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Marine Corps commandant will assemble board to review amphibious operations in wake of deadly AAV accident

Marine Corps Gen. Thomas D. Waldhauser, incoming commander of U.S. Africa Command, at U.S. Army Garrison Stuttgart, Germany, July 18, 2016. (Navy Petty Officer 2nd Class Dominique A. Pineiro/Department of Defense)

The Marine Corps’ top general on Wednesday spoke for the first time publicly about the investigations into a training accident last summer in which eight Marines and a sailor died when their amphibious assault vehicle sank to the ocean floor, announcing he is convening an outside board to look into the state of the Corps’ amphibious operations.

Since the deadly accident, all the ship-to-shore amphibious operations remain suspended.

The Marine Corps’ ability to maneuver between water and land is a core function, especially given expectations by military leaders that the United States will face more threats in the future coming out of the Indo Pacific instead of the mountains and deserts of the Middle East seen the last few decades.

The board will be led by retired Gen. Thomas Waldhauser and made up of retired amphibious operation experts.

“This is what we need to learn as an institution to make sure that in the years to come, we know how to do what is our core competency,” Berger said during a conversation from the Pentagon with military reporters where he discussed the events of the deadly training accident and his thoughts on what happened. “Twenty and 30 years ago, we did a lot of amphibious operations and there was a lot of shared knowledge, and that pool has shrunk. Our bench is thinner than I’m comfortable and we have to expand that. And, we have to do it thoughtfully.”

While “not an excuse,” Berger said the past 20 years spent fighting in the deserts have taken Marines away from their watery roots. He has been planning for a future working more closely again with the Navy.

Of the deadly training accident July 30 off San Clemente island, Berger said, “It’s very clear to me that the sinking of this Amtrac and the loss of those Marines and that sailor both were preventable.”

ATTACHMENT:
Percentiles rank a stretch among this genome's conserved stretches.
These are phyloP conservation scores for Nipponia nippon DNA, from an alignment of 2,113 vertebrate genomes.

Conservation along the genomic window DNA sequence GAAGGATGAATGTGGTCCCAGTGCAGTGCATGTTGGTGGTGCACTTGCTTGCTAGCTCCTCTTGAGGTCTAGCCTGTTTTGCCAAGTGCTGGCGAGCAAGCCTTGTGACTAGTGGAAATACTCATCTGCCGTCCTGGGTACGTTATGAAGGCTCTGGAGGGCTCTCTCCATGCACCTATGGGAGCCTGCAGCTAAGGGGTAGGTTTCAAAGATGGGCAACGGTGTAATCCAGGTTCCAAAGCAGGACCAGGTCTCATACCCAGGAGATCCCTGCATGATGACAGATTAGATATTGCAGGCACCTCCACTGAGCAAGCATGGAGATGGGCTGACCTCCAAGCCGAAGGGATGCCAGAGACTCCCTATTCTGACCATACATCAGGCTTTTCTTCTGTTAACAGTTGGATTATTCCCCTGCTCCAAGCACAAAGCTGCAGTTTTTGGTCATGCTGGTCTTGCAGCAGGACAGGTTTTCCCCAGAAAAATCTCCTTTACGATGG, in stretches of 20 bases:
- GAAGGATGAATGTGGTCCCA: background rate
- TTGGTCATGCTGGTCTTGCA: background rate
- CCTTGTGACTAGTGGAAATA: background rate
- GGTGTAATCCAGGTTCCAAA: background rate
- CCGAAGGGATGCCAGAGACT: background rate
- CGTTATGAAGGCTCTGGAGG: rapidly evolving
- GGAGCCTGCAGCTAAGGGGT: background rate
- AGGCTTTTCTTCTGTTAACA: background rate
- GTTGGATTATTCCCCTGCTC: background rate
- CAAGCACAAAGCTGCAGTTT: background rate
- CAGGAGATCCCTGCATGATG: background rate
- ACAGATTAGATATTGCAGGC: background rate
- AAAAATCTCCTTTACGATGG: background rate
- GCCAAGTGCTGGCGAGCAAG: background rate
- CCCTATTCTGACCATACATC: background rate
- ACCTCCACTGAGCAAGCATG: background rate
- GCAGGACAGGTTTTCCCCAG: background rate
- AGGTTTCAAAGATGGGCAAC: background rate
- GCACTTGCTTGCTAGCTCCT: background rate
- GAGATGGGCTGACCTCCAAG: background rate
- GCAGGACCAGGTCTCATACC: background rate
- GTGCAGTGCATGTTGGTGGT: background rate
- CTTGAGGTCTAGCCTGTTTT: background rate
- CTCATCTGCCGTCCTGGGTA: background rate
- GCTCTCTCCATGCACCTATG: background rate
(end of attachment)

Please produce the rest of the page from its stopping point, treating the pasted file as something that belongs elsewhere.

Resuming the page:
Three of the Marines who died were from Southern California.

“You have to start with the families; they’re the ones we think about and the loss they had,” he said.

“When we lose a service member, the best way we can honor that is to do everything humanly possible to try to prevent something like that from happening again. We can never promise that it won’t happen again, but we can certainly do all that we can to limit the likelihood that ever happens again.”

“Accountability is with me and I accept that,” Berger added.

The first of two investigations began last summer has been publicly released and Berger said he’s read it and the second by the Naval Safety Center several times.

“Together, they certainly provide sufficient detail to answer the question of what directly caused that Amtrac to sink and those Marines and that sailor to lose their lives,” he said. “My assessment is they answer that. But there were unanswered questions about the actions leading up to that; what can we learn that might prevent a similar tragedy in the future.”

On April 2, the Marine Corps broadened the scope of investigation to look at how preparations for deployment might have contributed to the training accident — the nine Marines who died were part of Battalion Landing Team 1/4, which was attached to the Camp Pendleton-based 15th Marine Expeditionary Unit being readied for deployment last September.

The investigation answered “who made what decisions and who knew what” prior to the MEU’s formation, Berger said.

“I have that investigation,” he said. “The next steps are for me to discuss my thoughts about what happened with the acting secretary of the Navy, Secretary (Thomas) Harker, which I will do pretty quickly.”

Berger said he could not provide a timeline for any final decisions that may be made on accountability. He said at the conclusion of his discussions with Harker, any information on actions to come will be shared with the families and Congress.

The Navy has also launched its own investigation, which is expected to be completed in 30 days.

Berger also addressed in his conversation Wednesday the Corps’ culture of safety, saying he will focus specifically on risk during training.

That’s been a topic recently in House Armed Service subcommittee hearings where California representatives John Garamendi, D-Walnut Grove, and Rep. Jackie Speier, D-Hillsborough, both called for increased safety in military training.

“This is not easy because a safety culture taken to extremes is going to produce a bunch of leaders who won’t take risks on the battlefield,” Berger said. “But, how we look at risk in training, we need to adjust. There have been some positive steps in how we manage training, how we share information in safety. But, we clearly have to improve how we make better risk decisions in training.”


(c) 2021 The Orange County Register

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